Aren’t there more places where proxies can cut the redundancy in computation?

The answer is yes. The Thetaris company pulls the boundary one step further. Rather than just storing the results of individual requests, the Theta Proxy software utilizes machine learning techniques to predict the results of similar requests. What sounds scary at first has a very practical application that pays off in its most literal sense.

Financial institutions have an insatiable appetite for huge computation clusters. All this computation power is spent on reevaluating the institution’s assets under certain hypothetical market conditions. Again, most of that power is wasted in redundancy.

As it turns out financial valuation formulas are one of the easiest things to learn. Why? The answer lies in the mathematical foundation of the financial formulas. They are based on the solution of so called drift-diffusion equations. That means that their results are either trivial to compute or smooth. Hence, their solutions depend do not jump unexpectedly when input parameters have small approximation errors. This is an ideal playing field for the machine learning algorithm underlying the Theta Proxy.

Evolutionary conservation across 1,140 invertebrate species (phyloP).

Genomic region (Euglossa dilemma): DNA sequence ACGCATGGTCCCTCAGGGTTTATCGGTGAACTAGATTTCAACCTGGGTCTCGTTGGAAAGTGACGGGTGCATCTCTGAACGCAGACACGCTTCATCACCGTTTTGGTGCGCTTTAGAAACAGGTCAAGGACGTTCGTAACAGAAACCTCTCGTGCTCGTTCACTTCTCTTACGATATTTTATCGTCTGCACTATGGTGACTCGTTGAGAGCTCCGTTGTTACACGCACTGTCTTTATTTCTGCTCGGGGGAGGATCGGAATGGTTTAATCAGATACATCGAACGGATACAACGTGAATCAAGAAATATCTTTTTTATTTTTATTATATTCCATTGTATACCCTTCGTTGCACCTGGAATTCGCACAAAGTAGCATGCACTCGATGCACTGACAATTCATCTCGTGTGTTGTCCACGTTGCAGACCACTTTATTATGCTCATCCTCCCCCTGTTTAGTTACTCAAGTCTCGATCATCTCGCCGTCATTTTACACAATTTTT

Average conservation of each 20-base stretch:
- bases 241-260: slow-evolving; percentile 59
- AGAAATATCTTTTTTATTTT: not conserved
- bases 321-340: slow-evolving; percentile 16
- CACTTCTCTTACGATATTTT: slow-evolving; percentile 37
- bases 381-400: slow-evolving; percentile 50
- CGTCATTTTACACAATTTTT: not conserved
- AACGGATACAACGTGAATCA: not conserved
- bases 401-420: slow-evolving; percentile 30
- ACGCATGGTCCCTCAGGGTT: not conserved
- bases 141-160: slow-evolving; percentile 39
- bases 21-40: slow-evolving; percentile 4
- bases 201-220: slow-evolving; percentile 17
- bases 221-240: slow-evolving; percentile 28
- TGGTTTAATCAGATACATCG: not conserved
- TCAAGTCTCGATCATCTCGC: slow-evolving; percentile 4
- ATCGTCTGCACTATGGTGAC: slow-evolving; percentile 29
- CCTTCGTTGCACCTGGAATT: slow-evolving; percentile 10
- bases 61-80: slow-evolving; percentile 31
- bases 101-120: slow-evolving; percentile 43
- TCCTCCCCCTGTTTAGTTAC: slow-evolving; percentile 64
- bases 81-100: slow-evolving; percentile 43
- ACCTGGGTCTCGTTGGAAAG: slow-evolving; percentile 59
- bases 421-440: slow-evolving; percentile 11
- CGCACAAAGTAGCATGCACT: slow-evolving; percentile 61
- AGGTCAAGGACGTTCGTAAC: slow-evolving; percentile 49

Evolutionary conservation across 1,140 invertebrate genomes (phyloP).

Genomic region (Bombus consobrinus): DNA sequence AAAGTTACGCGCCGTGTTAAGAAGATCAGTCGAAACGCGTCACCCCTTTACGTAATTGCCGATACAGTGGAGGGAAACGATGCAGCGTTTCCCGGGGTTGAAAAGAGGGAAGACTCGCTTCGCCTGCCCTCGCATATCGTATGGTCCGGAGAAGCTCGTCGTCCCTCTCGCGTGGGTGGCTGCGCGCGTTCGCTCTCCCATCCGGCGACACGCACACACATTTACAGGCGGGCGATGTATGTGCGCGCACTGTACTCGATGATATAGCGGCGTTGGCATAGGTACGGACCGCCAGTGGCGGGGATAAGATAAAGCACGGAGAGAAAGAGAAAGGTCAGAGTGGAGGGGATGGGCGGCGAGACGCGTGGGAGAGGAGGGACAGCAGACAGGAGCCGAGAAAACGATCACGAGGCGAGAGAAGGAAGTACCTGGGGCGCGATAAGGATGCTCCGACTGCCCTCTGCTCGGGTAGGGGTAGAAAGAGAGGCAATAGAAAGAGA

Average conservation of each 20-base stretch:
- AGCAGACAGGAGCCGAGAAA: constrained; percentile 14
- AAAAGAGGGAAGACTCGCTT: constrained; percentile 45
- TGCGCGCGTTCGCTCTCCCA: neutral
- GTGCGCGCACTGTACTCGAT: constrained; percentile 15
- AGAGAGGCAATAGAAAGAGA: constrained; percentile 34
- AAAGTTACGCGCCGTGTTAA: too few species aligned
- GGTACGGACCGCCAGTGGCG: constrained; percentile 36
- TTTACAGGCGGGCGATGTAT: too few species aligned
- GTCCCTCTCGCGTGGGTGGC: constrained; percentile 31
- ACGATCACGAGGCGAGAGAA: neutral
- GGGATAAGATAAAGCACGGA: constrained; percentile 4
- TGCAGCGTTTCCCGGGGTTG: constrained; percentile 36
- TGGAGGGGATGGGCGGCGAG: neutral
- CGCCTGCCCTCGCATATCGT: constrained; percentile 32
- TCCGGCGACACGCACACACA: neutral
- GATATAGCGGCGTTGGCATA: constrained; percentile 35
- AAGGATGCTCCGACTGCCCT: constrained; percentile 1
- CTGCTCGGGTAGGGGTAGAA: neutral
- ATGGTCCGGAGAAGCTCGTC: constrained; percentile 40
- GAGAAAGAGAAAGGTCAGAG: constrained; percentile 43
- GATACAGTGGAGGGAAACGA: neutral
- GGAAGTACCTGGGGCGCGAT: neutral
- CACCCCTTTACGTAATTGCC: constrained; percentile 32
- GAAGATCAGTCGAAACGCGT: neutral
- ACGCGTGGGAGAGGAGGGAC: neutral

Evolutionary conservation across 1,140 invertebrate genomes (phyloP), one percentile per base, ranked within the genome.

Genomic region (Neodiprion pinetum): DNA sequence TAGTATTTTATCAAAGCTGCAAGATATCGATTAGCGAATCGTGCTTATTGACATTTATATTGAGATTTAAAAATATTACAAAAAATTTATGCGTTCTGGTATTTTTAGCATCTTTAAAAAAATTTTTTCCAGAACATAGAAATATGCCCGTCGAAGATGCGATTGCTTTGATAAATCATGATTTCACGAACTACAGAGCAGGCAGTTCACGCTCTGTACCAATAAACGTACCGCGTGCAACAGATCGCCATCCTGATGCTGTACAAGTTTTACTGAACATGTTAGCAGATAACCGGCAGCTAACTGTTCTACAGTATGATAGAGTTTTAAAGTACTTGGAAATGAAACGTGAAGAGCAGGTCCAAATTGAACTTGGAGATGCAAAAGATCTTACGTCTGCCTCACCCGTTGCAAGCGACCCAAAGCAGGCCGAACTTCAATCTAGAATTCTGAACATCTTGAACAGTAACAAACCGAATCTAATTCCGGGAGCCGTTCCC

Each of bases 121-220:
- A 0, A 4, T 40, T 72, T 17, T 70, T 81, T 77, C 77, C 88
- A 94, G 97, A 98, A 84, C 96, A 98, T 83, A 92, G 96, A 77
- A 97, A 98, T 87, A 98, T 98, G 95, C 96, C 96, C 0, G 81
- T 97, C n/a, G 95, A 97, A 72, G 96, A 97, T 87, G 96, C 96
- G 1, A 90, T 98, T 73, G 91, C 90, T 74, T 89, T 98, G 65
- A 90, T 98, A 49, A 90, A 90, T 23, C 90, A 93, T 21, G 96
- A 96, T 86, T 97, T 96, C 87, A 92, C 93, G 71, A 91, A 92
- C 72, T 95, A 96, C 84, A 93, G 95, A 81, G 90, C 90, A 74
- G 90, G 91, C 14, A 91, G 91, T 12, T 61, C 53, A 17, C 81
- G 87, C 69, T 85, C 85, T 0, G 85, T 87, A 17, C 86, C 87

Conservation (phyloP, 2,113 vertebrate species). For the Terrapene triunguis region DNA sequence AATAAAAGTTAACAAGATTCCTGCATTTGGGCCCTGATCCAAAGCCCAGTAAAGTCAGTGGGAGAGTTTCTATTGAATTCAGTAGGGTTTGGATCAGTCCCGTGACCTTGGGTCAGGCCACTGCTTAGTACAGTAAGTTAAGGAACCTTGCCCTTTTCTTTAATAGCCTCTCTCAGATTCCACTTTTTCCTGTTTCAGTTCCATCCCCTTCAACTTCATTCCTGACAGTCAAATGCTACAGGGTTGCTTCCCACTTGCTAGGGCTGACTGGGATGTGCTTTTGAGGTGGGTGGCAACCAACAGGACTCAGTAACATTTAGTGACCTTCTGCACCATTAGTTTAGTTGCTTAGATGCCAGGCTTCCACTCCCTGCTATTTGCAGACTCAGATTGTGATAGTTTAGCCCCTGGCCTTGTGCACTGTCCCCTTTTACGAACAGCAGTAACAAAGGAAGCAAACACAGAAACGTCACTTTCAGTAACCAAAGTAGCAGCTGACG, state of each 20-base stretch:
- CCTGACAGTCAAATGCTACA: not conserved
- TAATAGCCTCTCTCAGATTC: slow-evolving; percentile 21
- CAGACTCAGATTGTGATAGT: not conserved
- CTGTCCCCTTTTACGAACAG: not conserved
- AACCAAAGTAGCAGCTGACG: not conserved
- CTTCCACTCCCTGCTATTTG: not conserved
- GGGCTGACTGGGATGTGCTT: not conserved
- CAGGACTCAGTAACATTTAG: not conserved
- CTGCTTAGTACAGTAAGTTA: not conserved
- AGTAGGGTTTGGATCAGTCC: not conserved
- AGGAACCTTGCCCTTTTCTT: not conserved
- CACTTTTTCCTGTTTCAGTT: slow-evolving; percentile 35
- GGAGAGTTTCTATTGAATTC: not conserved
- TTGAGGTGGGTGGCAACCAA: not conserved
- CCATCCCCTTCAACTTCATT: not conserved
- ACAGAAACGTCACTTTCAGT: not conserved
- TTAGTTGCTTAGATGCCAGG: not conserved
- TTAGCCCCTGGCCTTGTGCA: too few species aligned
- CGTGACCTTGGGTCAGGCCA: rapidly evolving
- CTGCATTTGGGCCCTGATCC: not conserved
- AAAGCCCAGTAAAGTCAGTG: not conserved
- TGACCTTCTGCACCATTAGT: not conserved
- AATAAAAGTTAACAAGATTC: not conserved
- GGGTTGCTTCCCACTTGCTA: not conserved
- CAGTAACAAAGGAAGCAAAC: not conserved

A typical application for banks is written in the requirements of the Basel II directive. This directive demands banks to evaluate around 300000 potential scenarios for one typical investment type. With a single evaluation taking up to several seconds the potential for improvement is enormous.

Theta Proxy XL is a simple Excel plugin that accelerates the computational cost of Excel functions by a factor of up to 1000. What comes even more at a surprise using the plugin is essentially trivial: select the cell that computes slowly and press the training button. After training is finished the sheet recalculates in a fraction of its original time.

“The efficiency of this simple plugin is astonishing”, says Mauricio I. González Evans, a global solution provider for the financial industry, “With only a few clicks my desktop turned into a high performance wonder machine.”

What is coming next?

It is evident, that shorter innovation cycles and increased specialization in the software business has led to less efficient code. There simply is not enough time to develop efficient algorithms and when time is not the limiting factor the error rate is. Efficient code is always harder to debug and harder to verify.

Therefore we are only left with one choice: to come up with generic and widely applicable solutions that cut redundancies in a semi-automatic fashion. With the success stories from  Thetaris speak for themselvels.. Certainly there are more industrial applications that can be found for Theta Proxy, the machine learning redundancy cutter.